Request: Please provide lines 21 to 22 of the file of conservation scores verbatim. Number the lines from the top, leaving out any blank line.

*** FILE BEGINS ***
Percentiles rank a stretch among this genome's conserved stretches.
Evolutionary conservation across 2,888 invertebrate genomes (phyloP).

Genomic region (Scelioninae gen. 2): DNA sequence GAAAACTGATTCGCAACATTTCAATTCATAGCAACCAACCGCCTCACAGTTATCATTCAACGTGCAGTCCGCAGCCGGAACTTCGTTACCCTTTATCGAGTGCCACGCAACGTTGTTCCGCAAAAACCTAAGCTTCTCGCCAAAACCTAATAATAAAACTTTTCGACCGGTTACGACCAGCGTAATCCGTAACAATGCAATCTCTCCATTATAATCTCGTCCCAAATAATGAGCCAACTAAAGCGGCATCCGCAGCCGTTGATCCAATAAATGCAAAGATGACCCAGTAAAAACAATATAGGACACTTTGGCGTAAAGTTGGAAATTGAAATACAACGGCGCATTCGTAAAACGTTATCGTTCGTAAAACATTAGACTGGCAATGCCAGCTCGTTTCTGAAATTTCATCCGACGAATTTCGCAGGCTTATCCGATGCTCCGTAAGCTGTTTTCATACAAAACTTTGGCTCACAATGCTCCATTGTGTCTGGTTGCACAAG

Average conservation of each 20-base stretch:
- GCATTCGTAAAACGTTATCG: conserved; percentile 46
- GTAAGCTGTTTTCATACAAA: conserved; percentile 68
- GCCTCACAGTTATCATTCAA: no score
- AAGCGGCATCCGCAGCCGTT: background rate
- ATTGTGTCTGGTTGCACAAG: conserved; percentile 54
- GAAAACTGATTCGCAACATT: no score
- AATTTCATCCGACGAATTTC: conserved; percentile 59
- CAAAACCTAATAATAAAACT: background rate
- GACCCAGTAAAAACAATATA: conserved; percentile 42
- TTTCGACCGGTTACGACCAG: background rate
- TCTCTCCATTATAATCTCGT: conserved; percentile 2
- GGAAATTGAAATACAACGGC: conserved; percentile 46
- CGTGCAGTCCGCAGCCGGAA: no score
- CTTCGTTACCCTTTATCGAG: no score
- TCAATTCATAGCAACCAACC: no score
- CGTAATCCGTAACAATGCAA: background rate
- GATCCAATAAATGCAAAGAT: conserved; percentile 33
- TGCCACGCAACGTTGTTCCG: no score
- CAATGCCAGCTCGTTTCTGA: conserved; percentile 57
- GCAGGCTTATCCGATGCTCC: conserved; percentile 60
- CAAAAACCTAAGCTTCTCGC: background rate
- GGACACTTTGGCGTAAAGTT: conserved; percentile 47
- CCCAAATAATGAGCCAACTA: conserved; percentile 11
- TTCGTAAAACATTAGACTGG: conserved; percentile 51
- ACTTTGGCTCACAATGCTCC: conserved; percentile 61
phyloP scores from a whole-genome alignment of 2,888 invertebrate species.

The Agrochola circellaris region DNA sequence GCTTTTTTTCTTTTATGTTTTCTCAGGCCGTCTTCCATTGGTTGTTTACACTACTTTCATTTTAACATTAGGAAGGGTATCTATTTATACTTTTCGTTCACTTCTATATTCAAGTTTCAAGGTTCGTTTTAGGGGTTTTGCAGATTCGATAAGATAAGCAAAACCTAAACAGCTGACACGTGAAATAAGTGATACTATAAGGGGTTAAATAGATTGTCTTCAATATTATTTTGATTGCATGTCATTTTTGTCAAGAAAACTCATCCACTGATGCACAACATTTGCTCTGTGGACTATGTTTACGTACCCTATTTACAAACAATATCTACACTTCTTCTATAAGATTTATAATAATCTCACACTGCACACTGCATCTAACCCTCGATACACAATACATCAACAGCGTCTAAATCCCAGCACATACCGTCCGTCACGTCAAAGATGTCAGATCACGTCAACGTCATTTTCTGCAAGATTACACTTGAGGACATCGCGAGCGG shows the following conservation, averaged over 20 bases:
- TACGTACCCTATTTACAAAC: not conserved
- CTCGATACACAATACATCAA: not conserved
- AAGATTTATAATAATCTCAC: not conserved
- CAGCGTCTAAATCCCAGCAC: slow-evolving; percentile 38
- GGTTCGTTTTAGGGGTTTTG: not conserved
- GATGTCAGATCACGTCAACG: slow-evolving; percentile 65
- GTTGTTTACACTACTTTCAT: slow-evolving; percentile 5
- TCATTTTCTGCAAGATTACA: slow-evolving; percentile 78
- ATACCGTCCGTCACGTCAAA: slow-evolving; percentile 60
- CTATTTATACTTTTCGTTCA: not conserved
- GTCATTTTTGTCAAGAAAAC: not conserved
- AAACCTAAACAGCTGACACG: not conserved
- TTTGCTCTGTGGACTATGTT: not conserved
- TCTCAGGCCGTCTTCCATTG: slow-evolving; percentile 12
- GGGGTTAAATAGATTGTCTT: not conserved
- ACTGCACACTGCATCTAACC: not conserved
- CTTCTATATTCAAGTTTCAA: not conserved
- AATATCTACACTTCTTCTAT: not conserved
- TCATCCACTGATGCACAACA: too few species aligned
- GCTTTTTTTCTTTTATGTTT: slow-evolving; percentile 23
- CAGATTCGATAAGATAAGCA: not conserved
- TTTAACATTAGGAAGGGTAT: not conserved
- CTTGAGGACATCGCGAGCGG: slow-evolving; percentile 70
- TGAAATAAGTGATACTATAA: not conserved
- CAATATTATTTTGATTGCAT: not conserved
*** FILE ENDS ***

- GATCCAATAAATGCAAAGAT: conserved; percentile 33
- TGCCACGCAACGTTGTTCCG: no score